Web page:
The optimal parameters $\hat{\theta}$ can then be found by minimizing the negative of the log marginal likelihood:

$$\hat{\theta} = \underset{\theta}{\text{argmax}} \left( p(\mathbf{y} \mid X, \theta) \right) = \underset{\theta}{\text{argmin}} { \;-\log{ p(\mathbf{y} \mid X, \theta)}}$$

Since in this case the log marginal likelihood is derivable with respect to the kernel hyperparameters, we can use a gradient based approach to minimize the negative log marginal likelihood (NLL). In this post we will be using a gradient descent based approach to train the hyperparameters on minibatches of the observed data.

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We will represent the Gaussian process marginal distribution by the  GaussianProcess  object which has a  log_prob  function to get the marginal log likelihood. The  AdamOptimizer  is used to minimize the negative marginal log likelihood.

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# Use tf.function for more efficient function evaluation
@tf.function(autograph=False, experimental_compile=False)
def gp_loss_fn(index_points, observations):
"""Gaussian process negative-log-likelihood loss function."""
gp = tfd.GaussianProcess(
mean_fn=mean_fn,
kernel=kernel,
index_points=index_points,
observation_noise_variance=observation_noise_variance
)

negative_log_likelihood = -gp.log_prob(observations)
return negative_log_likelihood

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Despite the complexity term in the log marginal likelihood it is still possible to overfit to the data. While we didn't prevent further overfitting in this post, you could prevent overfitting by adding a regularization term on the hyperparameters ⁽²⁾ , or split the observations in training an validation sets and select the best fit on your validation data from models trained on the training data.

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Hyperparameters Value
smooth_amplitude 107.26746259399933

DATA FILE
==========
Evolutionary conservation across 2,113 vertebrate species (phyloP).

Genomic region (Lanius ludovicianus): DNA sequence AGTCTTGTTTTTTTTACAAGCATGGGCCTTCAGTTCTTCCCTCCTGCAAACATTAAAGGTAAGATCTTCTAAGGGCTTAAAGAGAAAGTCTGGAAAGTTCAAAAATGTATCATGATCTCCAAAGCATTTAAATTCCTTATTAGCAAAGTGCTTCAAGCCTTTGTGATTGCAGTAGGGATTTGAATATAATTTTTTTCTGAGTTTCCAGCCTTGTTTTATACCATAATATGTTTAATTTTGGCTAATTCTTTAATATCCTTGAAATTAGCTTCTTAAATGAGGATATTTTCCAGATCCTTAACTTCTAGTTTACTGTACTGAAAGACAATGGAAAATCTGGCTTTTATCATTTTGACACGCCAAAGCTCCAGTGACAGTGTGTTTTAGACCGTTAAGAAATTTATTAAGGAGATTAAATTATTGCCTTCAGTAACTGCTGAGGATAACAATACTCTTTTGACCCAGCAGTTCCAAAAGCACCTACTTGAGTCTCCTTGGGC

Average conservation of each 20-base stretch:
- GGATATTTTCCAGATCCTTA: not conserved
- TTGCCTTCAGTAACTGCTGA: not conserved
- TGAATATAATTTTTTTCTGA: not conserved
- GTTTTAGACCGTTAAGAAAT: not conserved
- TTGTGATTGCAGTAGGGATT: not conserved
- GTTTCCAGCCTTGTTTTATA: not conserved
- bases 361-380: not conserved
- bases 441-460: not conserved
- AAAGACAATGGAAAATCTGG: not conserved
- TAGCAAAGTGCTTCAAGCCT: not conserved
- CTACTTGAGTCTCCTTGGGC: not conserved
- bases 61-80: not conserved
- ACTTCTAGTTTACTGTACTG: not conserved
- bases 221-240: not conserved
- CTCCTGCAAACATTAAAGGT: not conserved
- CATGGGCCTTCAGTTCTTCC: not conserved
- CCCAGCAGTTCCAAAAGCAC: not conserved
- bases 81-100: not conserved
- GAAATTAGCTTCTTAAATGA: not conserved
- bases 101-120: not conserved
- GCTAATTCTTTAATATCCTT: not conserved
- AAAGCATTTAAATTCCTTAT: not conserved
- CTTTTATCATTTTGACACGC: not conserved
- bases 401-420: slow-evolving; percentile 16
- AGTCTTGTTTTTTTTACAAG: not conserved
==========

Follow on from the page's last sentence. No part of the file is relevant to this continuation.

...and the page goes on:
smooth_length_scale 90.0444561884546
periodic_amplitude 3.0688642653575795
periodic_length_scale 1.6477734668235333
periodic_period 0.9997593772006111
periodic_local_length_scale 105.71284661396933
irregular_amplitude 0.9969816727859772
irregular_length_scale 1.3755380538700162
irregular_scale_mixture 0.11173795870100905
observation_noise_variance 0.05365458289291863

The fitted kernel and it's components are illustrated in more detail in a follow-up post .

### Posterior predictions

The TensorFlow  GaussianProcess  class can only represent an unconditional Gaussian process. To make predictions by posterior inference conditioned on observed data we will need to create a  GaussianProcessRegressionModel  with the fitted kernel, mean function and observed data.

The posterior predictions conditioned on the observed data before 2010 are plotted in the figure below together with their 95% prediction interval.

Notice that our model captures captures the different dataset characteristics such as the trend and seasonality quite well. The predictions start deviating the further away from the observed data the model was conditioned on, together with widening prediction interval.

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# Posterior GP using fitted kernel and observed data
gp_posterior_predict = tfd.GaussianProcessRegressionModel(
mean_fn=mean_fn,
kernel=kernel,
index_points=df_predict.Date.values.reshape(-1, 1),
observation_index_points=df_observed.Date.values.reshape(-1, 1),
observations=df_observed.CO2.values,
observation_noise_variance=observation_noise_variance)

# Posterior mean and standard deviation
posterior_mean_predict = gp_posterior_predict.mean()
posterior_std_predict = gp_posterior_predict.stddev()

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This post illustrated using TensorFlow probability to combine multiple out-of-the-box kernels and fit their hyperparameters on observed data. The fitted model was then used to make posterior predictions.

This post was the second part of a series on Gaussian processes:

## Sidenotes

1. Note that the determinant $\lvert \Sigma \rvert$ is equal to the product of it's eigenvalues , and that $\lvert \Sigma \rvert$ can be interpreted as the volume spanned by the covariance matrix $\Sigma$. Reducing $\lvert \Sigma \rvert$ will thus decrease the dispersion of the points coming from the distribution with covariance matrix $\Sigma$ and reduce the complexity.
2. Using TensorFlow Probability distributions you can define a prior distribution for each hyperparameter and use the log-likelihood of this distribution as a regularization term on your parameter.

## References

1. Gaussian Processes for Machine Learning. Chapter 5: Model Selection and Adaptation of Hyperparameters by Carl Edward Rasmussen and Christopher K. I. Williams.
2. Gaussian Processes for Regression by Christopher K. I. Williams and Carl Edward Rasmussen.
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Python implementation: CPython
Python version       : 3.9.4
IPython version      : 7.23.1

bokeh                 : 2.3.2
pandas                : 1.2.4
tensorflow_probability: 0.12.2
tensorflow            : 2.5.0
numpy                 : 1.19.5



This post at peterroelants.github.io is generated from an Python notebook file. Link to the full IPython notebook file

Originally published on January 6, 2019.